By Marta Mossburg
The Hendricks County Flyer
Mon Mar 11, 2013, 04:23 PM EDT
The elections are only a few months behind us, but Democrats are already busy working to ensure citizens and non-citizens, the dead, felons, and those registered in two or more states can cast a ballot in the next political contests.
These "new Americans" - the term used by Democratic rising star and Maryland Gov. Martin O'Malley for illegal immigrants, used-to-be Americans, those who gave up their voting rights after committing a crime and extra-engaged citizens - have one thing in common: They like Democrats.
That's why the left is busy pushing voter "access" from the top down.
President Barack Obama said in his inauguration speech that, "Our journey is not complete until no citizen is forced to wait for hours to exercise the right to vote." And in his State of the Union speech, Obama proposed a commission to study electoral reform to make voting faster and easier.
But that is really not the mission. The average wait time around the country is 14 minutes, hardly an overwhelming burden.
The real issue is finding ways to ensure Democratic hegemony for decades to come. That's why the party and liberal activists want federal and state reforms allowing same-day registration and voting, and expanded early voting. It's also why they go postal over laws requiring voter identification and refuse to acknowledge fraud and election security issues.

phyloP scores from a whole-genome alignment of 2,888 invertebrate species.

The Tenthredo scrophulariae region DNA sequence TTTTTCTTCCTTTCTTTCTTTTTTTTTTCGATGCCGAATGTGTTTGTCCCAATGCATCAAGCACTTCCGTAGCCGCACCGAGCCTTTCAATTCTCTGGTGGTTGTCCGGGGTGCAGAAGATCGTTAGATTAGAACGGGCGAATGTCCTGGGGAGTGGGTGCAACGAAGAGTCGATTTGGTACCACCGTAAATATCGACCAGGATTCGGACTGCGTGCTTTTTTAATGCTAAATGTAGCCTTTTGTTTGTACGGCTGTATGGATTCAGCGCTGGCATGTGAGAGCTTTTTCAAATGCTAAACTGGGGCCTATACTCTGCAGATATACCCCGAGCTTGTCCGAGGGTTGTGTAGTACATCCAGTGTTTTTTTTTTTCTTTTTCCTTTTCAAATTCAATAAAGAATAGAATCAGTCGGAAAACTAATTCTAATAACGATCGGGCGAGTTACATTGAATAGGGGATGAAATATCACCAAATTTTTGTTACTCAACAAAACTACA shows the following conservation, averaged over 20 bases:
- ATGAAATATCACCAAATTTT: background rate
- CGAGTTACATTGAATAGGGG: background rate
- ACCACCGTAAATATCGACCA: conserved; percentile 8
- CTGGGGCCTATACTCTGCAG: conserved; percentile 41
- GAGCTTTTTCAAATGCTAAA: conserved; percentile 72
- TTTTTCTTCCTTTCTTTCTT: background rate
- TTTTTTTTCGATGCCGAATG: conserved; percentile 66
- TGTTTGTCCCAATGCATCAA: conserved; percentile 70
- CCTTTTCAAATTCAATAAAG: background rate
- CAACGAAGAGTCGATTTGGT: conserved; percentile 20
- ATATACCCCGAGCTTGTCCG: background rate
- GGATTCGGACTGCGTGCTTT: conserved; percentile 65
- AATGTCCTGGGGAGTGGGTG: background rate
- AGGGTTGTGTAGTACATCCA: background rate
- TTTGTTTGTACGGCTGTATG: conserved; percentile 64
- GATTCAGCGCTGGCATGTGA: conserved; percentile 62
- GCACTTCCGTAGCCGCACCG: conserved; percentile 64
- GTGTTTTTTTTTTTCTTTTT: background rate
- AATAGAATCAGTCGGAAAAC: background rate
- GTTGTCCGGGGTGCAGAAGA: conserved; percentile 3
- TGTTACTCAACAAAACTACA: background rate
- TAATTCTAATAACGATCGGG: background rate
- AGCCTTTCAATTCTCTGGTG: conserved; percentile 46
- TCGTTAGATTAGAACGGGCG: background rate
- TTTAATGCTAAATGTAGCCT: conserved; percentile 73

Instead, they say the real problem is a vast conservative conspiracy to prevent minorities and the poor from voting.
As Rep. Debbie Wasserman Schultz, chairwoman of the Democratic National Committee, said on the floor of the House, "State legislatures are attempting to impose voting restrictions that are the modern day equivalent of poll taxes and literacy tests. We cannot allow state legislatures to drag our nation backward in what is nothing more than a political quest to protect their governing majority's interests."
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An NPR broadcast examines the question of how communities can better prepare for tornadoes like the one that struck Moore, Okla. on Monday. The broadcast features commentary from Michael Fitzgerald, who reported a five-part disaster series for the CNHI News Service.
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